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The Neurobiology of Stress: The Little Brain Down Under

(Editor’s note: below you have part 3 of the 6-part The Neurobiology of Stress series. If you are joining the series now, you can read the previous part Here.)

Stayin’ Alive

Understanding the Human Brain and How It Responds to Stress

The Little Brain Down Under

The tour continues . . . Sitting under the occipital and temporal lobes of the brain is the cerebellum. It’s about the size of a child’s fist. Because it looks like a separate brainlike structure attached to the underside of the cortex, the cerebellum is sometimes referred to as the “ little brain. ” It’s connected to the brain stem, which in turn connects the brain to the spinal cord. The cerebellum used to be relegated to the very simple role of helping us maintain balance when we walk or run, but modern neuroscience has found that the cerebellum plays a much larger and more important role than that.

Like the hypothalamus, it is involved in cognitive functions, including attention and language, as well as the ability to hold mental images in the “mind’s eye.” This part of the brain is important to the discussion of stress, since recent research has shown that the cerebellum also plays a key role in regulating responses to pleasure and to fear — strong forces when it comes to loving school or hating it.

The BeeGees song “Stayin’ Alive” reached #1 on the pop charts in 1977. Maybe it was the beat, maybe it was John Travolta’s dancing. Or maybe it’s that the Gibb brothers ’ central lyric is quite literally always playing in our head. Keeping us safe — that is, “stayin’ alive ” — is the primary mission of the brain. The brain works very fast and very hard — mostly in the background — to do just that. It’s exquisitely positioned close to ears, eyes, nose, and mouth so the signals from those sensory organs get into it without delay. Everything we encounter in our daily lives gets sent, incredibly fast, from our ears, nose, mouth, skin, and eyes to our brain for processing. The brain controls the other organ systems of the body, either by activating muscles or by causing secretion of chemicals such as hormones. That three – pound mass of gray and white matter somewhat miraculously uses this unending and potentially overwhelming stream of information to change our physical position, our pattern of thought, and our feelings or emotions — all in the service of keeping us alive. After all, a brain without a body is, if you will forgive me, nobody at all.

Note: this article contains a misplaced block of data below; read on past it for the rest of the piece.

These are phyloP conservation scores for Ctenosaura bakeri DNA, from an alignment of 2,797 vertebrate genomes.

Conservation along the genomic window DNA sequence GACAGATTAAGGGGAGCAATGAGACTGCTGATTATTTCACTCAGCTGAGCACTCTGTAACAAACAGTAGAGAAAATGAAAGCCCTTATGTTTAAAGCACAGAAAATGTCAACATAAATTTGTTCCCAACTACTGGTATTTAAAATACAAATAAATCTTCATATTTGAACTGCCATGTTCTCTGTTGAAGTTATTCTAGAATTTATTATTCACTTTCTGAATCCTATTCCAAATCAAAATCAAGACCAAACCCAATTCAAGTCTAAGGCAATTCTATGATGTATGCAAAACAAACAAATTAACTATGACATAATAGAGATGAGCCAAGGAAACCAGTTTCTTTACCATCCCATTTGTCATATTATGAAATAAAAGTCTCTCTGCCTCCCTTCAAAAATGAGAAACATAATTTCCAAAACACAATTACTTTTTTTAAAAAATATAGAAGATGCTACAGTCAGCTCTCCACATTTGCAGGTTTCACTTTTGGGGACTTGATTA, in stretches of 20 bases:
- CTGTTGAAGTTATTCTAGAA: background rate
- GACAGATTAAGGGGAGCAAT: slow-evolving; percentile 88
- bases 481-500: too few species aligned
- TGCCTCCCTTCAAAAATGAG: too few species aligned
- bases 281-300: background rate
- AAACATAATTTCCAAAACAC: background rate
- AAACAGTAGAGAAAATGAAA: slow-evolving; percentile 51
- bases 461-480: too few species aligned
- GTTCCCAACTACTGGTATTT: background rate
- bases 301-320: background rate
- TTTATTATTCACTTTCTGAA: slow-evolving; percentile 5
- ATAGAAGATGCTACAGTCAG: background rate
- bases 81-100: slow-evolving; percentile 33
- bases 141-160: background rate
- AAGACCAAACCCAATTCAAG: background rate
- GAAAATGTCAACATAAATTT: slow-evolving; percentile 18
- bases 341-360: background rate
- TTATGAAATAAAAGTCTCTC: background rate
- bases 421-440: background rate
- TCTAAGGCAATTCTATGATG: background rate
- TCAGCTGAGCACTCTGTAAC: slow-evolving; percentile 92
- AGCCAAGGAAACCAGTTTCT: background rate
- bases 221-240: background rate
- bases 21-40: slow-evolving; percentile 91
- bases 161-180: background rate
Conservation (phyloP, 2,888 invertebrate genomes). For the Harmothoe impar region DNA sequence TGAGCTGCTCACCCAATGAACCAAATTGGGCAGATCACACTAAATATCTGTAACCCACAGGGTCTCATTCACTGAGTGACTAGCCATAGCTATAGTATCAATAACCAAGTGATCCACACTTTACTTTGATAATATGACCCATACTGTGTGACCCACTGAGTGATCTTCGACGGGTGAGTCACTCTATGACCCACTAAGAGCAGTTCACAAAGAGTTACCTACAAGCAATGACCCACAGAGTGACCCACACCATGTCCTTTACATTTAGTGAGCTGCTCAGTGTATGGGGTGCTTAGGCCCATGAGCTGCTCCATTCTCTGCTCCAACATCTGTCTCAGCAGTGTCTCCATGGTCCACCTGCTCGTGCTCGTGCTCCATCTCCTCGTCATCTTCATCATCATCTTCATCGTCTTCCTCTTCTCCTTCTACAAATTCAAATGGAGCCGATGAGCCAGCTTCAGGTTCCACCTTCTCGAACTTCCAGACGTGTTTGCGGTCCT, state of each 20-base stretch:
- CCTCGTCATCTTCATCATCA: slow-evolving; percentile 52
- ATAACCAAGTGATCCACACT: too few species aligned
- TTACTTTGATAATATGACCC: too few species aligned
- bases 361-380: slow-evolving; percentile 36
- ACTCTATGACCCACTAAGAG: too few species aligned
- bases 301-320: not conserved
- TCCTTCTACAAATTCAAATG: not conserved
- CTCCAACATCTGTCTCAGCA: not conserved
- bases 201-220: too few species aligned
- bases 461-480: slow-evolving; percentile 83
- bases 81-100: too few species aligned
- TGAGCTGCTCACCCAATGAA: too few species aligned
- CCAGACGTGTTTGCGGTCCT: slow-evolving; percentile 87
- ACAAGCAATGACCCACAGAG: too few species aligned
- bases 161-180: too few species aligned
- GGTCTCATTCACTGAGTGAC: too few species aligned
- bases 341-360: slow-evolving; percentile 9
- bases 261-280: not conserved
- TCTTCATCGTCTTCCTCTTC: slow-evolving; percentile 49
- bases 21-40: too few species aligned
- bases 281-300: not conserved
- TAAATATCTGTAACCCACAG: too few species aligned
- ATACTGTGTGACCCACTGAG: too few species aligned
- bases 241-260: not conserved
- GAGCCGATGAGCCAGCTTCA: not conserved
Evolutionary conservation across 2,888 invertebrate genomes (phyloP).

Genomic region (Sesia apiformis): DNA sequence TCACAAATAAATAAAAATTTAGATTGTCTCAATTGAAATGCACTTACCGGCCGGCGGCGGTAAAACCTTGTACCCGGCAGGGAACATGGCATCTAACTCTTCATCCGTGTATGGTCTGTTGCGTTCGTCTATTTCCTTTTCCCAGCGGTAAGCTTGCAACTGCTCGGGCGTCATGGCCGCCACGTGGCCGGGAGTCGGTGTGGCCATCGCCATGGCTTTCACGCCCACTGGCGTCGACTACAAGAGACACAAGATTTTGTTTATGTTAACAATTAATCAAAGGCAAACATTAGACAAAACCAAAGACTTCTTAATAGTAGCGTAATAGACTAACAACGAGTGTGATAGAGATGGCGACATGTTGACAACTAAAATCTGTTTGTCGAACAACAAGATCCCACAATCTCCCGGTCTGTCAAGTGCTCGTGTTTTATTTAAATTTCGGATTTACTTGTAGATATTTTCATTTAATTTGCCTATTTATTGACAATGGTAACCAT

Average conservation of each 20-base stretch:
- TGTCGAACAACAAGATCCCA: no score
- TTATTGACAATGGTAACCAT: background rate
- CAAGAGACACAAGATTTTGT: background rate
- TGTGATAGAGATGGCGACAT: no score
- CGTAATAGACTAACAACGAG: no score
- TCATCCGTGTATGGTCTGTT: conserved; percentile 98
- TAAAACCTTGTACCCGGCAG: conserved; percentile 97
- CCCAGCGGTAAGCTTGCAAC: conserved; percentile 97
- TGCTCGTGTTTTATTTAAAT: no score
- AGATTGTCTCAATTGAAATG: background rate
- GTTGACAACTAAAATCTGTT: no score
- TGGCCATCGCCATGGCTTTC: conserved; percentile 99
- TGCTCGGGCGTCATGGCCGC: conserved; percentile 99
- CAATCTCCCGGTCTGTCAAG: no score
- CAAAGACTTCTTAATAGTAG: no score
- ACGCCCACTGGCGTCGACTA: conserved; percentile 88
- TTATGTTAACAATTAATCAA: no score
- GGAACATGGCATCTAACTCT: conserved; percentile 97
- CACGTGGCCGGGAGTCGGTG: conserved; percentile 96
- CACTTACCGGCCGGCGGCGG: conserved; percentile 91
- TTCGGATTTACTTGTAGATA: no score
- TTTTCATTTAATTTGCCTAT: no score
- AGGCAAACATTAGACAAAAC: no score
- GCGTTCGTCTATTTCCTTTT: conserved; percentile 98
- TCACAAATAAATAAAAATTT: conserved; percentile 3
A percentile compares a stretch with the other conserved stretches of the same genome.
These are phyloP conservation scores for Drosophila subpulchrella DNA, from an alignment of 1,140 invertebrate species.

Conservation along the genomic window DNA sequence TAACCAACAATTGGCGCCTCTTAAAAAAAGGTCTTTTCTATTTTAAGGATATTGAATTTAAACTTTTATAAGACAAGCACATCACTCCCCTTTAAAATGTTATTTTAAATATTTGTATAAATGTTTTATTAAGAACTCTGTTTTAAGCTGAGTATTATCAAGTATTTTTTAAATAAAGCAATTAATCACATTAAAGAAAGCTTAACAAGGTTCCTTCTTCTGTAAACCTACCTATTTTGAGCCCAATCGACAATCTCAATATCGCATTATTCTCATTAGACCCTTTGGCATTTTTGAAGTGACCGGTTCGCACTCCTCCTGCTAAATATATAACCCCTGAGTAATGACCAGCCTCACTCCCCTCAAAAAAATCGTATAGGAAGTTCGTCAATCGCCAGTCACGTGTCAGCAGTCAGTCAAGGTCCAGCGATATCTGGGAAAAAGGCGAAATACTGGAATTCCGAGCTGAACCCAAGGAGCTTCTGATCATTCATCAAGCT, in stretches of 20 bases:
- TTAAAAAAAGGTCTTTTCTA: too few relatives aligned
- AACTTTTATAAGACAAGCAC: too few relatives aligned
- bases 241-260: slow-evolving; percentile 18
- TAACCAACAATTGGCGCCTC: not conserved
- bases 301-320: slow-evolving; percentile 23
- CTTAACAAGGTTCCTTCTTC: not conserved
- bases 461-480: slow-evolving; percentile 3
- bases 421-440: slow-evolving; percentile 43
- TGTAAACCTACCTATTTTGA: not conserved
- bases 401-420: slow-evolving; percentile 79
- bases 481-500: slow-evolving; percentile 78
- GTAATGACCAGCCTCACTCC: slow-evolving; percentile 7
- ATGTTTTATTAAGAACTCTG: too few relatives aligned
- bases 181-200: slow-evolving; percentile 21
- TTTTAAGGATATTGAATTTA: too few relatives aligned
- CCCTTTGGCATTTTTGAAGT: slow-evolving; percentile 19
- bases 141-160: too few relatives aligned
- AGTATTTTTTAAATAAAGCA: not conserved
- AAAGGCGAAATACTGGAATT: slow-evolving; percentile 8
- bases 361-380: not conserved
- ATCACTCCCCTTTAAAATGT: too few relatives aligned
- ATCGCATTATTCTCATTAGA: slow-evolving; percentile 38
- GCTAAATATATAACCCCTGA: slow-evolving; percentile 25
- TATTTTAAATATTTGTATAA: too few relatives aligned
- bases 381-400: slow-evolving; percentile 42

Now that you have had a brief introduction to this marvelous and complex organ called the brain, it will be easier to understand what happens to the brain under stress.

To Be Continued…

  • November 7th: Stress Response Explained
  • November 14th:  The Human Brain Likes Balance
  • November 21st:  To Fight, Flee or Freeze –That is the Question

Jerome SchultzJerome J. Schultz, Ph.D., the Author of Nowhere to Hide: Why Kids with ADHD and LD Hate School and What We Can Do About It (Jossey-Bass; August 2011), is a clin­i­cal neu­ropsy­chol­o­gist and is on the fac­ulty of Har­vard Med­ical School in the Depart­ment of Psy­chi­a­try. He served until recently as the Co-Director of the Cen­ter for Child and Ado­les­cent Devel­op­ment, CCAD, a multi-disciplinary diag­nos­tic and treat­ment clinic which is a ser­vice of the Cam­bridge Health Alliance, a Har­vard Teach­ing Hos­pi­tal.

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2 Responses

  1. gregorylent says:

    phrenology 2.0

    • Not really, no one is saying that one’s skull is a meaningful indicator of anything. That different structures/ networks of the brain support different functions is a pretty clear framework, much more accurate than a “black box” model.

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